Gym equipment can push you to work harder, especially with the help of a trainer. “Trainers and staff should demonstrate patience and good humor — or ask for someone else,” says Phil Hardesty, an exercise physiologist who works with heart patients. A trainer will teach you ideal posture, so you get the most of your time and don’t injure yourself.
Expect to sweat. “Many new exercisers arrive in their everyday clothing and expect to go through the rest of the day without a change or shower,” he notes. But “if you don’t sweat, you aren’t getting the most health benefit for your time. You’ll also miss the emotional reward — the famous ’runner’s high.’”
You also need to work your muscles close to exhaustion. If you are using weights, that doesn’t mean you must choose the heaviest weight you can manage. You can opt instead to do 15 or 20 repetitions with a lighter weight, says Michele Olson, PhD, professor of exercise physiology at Auburn University in Montgomery, Ala. Use that weight until your workout feels easy at up to 20. Then bump up to a heavier weight. It’s important to keep challenging the muscle, adding another rep or pound.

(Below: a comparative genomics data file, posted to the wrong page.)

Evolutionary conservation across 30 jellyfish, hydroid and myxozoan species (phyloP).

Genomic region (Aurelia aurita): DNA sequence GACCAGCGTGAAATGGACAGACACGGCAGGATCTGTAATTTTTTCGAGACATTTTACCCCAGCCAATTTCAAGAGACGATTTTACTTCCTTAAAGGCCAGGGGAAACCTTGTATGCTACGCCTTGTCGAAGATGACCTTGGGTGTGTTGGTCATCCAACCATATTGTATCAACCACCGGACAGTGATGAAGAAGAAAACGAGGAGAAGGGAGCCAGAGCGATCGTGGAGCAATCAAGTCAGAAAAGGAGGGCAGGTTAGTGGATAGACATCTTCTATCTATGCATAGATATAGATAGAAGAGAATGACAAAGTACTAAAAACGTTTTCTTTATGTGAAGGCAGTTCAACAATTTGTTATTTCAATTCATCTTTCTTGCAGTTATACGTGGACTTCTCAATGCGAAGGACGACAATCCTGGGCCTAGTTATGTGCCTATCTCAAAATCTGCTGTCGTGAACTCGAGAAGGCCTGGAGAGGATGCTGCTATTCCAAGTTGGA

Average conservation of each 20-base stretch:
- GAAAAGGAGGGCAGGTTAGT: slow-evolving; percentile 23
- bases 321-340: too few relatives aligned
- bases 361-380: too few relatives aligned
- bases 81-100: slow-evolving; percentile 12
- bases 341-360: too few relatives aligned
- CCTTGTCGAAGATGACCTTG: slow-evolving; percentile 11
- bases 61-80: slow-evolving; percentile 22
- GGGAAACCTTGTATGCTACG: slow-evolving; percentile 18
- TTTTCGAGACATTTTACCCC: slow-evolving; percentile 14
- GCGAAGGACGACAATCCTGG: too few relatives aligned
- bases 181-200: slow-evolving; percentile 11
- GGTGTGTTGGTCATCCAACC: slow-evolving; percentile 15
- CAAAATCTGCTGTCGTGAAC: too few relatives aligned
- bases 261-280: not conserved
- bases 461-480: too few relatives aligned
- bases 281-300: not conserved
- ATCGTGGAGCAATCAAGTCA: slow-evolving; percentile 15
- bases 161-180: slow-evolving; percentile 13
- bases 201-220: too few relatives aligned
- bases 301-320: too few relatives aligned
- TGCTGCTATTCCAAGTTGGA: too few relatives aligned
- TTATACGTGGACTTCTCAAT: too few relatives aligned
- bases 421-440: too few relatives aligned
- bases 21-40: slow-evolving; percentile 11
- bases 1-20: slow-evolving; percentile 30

The general rule is that more reps of lighter weights build endurance; fewer reps with heavier weights will make your arms look more impressive. The National Strength and Conditioning Association offer these guidelines:
- If you’re training for muscular endurance: Do 12 or more reps per set.
- If you’re training to gain muscle size: Do 6 to 12 reps per set.
- If your goal is to increase strength: Do 6 or fewer reps per set.
To reap the gains in the Sydney study, match or beat the standard guidelines for exercise, 150 minutes of moderate-intensity aerobic activity weekly (or 75 minutes of more vigorous activity weekly), as well as muscle strengthening of all major muscle groups at least twice a week.
April 08, 2020
Janet O’Dell, RN